Proposed changes to Rochester's home-rule charter have park and library board members concerned their ability to quickly respond to community needs could be diminished.

The proposal, which stems from a nearly two-year discussion, would alter the roles of the two city boards as they are defined in the charter, which sets guidelines for local government operations.

It would eliminate the boards' oversight of department directors, well as direct decision-making powers, shifting responsibilities to the Rochester City Council.

“The goal altogether was to make these chapters read consistently between the two of them and to focus the roles of these boards on advisory, rather than operational,” charter commission member Jay Furst said of the proposed changes in two sections of the city charter.

Newsletter signup for email alerts

Library board member Antinea Ascione said the proposed changes could dampen efforts that led to recent achievements by the Rochester Public Library.

“This would be adding an unnecessary additional layer of bureaucracy because right now we’re able to move a bit more quickly because it’s not going through the (Rochester) City Council and we’re able to make a decision,” she said.


Fellow board member Stephanie Saathoff added that many of the board's decisions and contract approvals are minor, but productive.

“This just seems like it’s cutting us at the knees,” she said.

Charter Commission Chairman Fran Bradley said he doesn’t see the changes as that drastic. Rather, they’re an effort to align the two boards with advisory boards in the city.

Proposed Charter Changes by inforumdocs on Scribd

Discussion about changing the nature of the two board stems from a letter sent to the commission in early 2019 by City Council President Randy Staver, a former charter commission member.

Staver suggested the commission look at how the boards are defined in the charter, citing questions about their authority to acquire and oversee property, which could add to city expenses.

After discussing the issue throughout much of 2019, John Eckerman, the commission’s vice chairman, proposed removing the two boards from the charter since their inclusion is unique.

“This would give it back to the city council to define how they would establish those (boards),” Bradley said at the time.

Several commission members cited concerns about the potential impact on city operations.

“It seems to me that if it ain’t broke, we don’t have to fix it, and it ain’t broke,” commission member Fred Suhler said in January.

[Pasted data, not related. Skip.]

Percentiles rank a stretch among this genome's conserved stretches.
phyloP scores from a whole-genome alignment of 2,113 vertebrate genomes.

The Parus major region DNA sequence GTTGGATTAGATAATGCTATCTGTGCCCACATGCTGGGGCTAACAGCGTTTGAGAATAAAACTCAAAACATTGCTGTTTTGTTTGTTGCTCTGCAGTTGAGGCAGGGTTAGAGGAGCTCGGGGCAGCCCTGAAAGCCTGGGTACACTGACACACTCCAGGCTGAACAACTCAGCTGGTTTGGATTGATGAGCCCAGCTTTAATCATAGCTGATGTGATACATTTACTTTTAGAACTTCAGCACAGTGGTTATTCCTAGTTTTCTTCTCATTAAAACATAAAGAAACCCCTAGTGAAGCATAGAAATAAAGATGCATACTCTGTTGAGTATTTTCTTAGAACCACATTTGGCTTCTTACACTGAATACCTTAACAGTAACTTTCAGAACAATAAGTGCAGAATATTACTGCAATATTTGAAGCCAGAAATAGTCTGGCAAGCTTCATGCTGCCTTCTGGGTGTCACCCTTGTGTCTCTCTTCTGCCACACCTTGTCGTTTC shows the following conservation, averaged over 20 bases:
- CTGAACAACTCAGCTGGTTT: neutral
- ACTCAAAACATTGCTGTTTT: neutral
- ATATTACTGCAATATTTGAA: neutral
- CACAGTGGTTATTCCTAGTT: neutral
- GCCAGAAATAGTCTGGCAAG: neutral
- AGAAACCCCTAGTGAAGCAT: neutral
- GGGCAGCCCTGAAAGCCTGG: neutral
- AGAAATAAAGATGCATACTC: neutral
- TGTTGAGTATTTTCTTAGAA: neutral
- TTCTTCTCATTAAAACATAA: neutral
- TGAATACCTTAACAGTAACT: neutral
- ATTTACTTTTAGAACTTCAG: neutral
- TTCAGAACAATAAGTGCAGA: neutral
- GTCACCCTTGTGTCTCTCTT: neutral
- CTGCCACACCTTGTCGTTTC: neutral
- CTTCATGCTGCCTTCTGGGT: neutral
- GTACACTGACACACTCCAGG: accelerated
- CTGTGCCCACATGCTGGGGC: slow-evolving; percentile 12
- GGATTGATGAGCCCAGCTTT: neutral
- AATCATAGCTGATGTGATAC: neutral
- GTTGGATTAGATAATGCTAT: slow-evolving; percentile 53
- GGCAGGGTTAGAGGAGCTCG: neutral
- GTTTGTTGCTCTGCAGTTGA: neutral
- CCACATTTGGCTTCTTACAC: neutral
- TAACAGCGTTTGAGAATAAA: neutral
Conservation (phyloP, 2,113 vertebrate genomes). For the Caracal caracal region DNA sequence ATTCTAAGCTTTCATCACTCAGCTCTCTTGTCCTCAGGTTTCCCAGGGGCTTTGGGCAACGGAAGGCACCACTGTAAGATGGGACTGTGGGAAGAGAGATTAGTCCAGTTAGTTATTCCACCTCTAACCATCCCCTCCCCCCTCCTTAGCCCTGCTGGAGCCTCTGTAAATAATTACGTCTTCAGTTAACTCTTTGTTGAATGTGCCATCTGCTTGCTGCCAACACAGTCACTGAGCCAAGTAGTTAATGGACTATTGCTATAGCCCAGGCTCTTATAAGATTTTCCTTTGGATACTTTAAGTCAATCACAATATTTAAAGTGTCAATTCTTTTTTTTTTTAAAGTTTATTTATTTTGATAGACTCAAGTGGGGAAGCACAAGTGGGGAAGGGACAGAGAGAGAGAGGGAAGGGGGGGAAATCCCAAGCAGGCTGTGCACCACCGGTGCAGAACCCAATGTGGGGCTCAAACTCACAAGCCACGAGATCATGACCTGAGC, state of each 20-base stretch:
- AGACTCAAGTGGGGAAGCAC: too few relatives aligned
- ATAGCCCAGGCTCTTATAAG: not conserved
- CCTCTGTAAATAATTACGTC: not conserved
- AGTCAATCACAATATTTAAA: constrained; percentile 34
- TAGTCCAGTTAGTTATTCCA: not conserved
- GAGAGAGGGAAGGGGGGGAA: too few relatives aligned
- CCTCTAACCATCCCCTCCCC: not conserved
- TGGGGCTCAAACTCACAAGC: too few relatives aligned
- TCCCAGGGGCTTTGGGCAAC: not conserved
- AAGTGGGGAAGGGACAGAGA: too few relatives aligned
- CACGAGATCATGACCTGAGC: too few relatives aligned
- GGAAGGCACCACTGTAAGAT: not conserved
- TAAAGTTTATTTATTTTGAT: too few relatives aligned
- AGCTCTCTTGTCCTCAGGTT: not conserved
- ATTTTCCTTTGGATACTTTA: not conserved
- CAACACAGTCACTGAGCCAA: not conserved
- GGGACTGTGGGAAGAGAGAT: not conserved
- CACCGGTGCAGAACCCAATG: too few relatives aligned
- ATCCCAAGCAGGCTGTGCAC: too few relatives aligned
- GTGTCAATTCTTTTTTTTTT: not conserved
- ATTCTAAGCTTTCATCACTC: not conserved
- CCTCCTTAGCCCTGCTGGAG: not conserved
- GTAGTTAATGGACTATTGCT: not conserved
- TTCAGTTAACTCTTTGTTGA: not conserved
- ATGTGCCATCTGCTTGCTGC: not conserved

He maintained that stance last month when Bradley, Eckerman and Furst presented proposed changes to the charter in an effort to maintain the boards but modify their levels of oversight.

The changes were developed between the January and November meetings, when full commission meetings were canceled due to the COVID-19 pandemic.

Introduced as a topic for a potential commission vote during its Jan. 12 meeting, some commission members said the effort felt rushed amid canceled meetings.

“This is a rather drastic change,” commission member Ray Schmitz said, citing a desire to solicit more public input on the process.

Bradley met with the presidents of the park and library boards and solicited input, which resulted in a letter unanimously approved by the two boards.

“With appointed board members, not operating as a political entity, but rather as deeply engaged residents closely invested in the library and parks, we are directly influenced by the groups we represent,” the letter states in opposing the proposed charter changes. “Dissolving board powers would centralize decision making to just (the) City Council, minimizing opportunities residents have to influence and support our community and slowing progress.”

Charter Commission Letter Library Parks by inforumdocs on Scribd

Linnea Archer, the park board president, said the letter’s intent is to let the Charter Commission know the value of the two boards’ ability can quickly act to address community needs

The charter commission will to return to the topic Jan. 12 and could vote on whether to recommend charter changes, but the discussion doesn’t necessarily end there.

Any change to the charter requires unanimous approval by the city council or a successful public vote.